Xalapa, Mexico: It could be an English upland scene, except the light is so good the grass looks greener than I’ve ever seen. Small groups of black and white cows are dotted across a rolling landscape. A tiny hummingbird flits like an electric bumble-bee around a roadside conifer.
This is southeast Mexico and we’re at an altitude of 2,000 metres on the lower slopes of an ancient volcano. Our ascent was coloured by the sight of dairy cows eating grass like they should. The contrast from California two days ago is stark; cows grazing naturally versus a land perversely peppered with mega-dairies; industrial facilities with thousands of cows crowded in one place.
We’ve stopped outside the village of Acajete and look toward the Sierra Madre mountain range shrouded in the morning mist. In the distance, the bustling city of Xalape winks in the sunlight. A farm-hand walks up the hill carrying three white buckets. Wearing a blue Ferrari tee-shirt, white wellies and a baseball cap, he waves and beckons warmly. We are treated to an impromptu tour of the farm.
Ana Maria Frauzoni Hernandez, a farmer herself and veterinarian, arrives to take us round. We are taken through a cluster of modest flat-roofed buildings that comprise the farmhouse and the dairy. There’s an unmistakable smell in the air; of baby-sweet dairy mixed with a slight hint of manure. Hernandez explains that this is her brother’s farm. She talks about respecting the cow as a noble animal. We walk past scattered trees to where 20 calves are loafing in the sun. I stand in the inevitable cow-pat.
It’s just one of 34 farms in a local dairy cooperative. It’s a pretty big farm by European standards. There are 500 cows on this farm, but you really wouldn’t know it as the cows gently graze in small clusters across the hillside.
We watch as forty Friesian cows are milked on the hillside. The cows and two farm-hands stand amongst a smattering of silver milk-churns. Hernandez explains that the cows are milked twice a day. Her father used to milk them three times a day but the cows got stressed. When milking is over, a horse carries the churns up the hill. The cows walk up the hill too. It’s wonderful to see them walking naturally; without the bloated bulging udders and splayed back legs so characteristic of what we saw on California’s mega-dairies.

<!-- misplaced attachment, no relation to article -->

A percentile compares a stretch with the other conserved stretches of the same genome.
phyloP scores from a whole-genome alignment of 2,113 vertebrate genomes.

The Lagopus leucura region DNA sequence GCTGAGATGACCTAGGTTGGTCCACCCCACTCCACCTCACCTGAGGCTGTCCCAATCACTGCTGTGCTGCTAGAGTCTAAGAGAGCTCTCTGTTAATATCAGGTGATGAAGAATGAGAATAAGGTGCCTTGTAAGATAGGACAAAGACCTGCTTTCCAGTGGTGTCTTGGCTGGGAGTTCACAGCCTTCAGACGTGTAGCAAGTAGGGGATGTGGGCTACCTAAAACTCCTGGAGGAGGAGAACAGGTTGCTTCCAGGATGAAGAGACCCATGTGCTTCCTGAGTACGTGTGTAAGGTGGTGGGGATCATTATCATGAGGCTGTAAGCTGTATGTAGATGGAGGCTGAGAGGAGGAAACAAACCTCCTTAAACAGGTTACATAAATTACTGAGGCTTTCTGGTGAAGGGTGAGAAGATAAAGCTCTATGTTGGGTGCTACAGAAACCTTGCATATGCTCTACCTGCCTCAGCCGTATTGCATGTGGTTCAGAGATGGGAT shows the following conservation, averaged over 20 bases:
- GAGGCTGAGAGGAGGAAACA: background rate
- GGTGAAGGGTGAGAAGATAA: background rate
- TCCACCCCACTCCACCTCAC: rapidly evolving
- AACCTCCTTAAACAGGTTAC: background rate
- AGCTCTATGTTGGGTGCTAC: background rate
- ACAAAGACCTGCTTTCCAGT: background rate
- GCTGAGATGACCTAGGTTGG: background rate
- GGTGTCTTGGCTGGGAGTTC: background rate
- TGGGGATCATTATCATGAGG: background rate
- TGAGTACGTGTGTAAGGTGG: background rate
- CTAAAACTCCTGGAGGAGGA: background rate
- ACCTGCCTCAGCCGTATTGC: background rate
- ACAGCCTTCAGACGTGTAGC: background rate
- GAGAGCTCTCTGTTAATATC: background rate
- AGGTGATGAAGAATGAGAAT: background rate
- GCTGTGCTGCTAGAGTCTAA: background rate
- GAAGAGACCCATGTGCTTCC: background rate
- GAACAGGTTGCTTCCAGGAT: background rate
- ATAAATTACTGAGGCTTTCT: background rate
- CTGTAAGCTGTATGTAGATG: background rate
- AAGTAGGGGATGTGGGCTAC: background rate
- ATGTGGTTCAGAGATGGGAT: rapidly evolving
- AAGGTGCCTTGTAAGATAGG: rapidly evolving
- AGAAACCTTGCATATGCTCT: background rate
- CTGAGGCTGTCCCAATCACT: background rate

The cows here are kept outdoors all year round. No chemicals, preventative antibiotics or hormones are used. A bit of supplementary food is offered when the grass is short.
Hernandez tells us that the cows here have an average lifespan of 20 years. Again, hugely different to the mega-dairies, where cows are often worn out and sent for slaughter at just 5-6 years. She reflects that cows on mega-dairies are likely to suffer stress from the way they’re kept.
Toward the end of the tour, Hernandez laments at the difficulty of getting a profitable price for the milk. It’s a familiar theme on both sides of the Atlantic. And with all systems big and small; the memory is still fresh of the tears of a Californian farmer, talking about the suicide of his friend, a large-scale dairy farmer.
The milk here is sold under the name, ‘Joyalat’ – Joyal I’m told meaning Jewel. Hernandez sees the milk as “white gold”. She shares customer feedback about how good the milk is here, apparently because the cows graze naturally on grass full of nutrients.
We tasted the yoghurt from the farm; it was full of flavour, very smooth and with no hint of sharpness; delicious. A poster in the dairy window proclaims proudly that “The best milk in the world is produced in Mexico”. Today, I’m inclined to agree.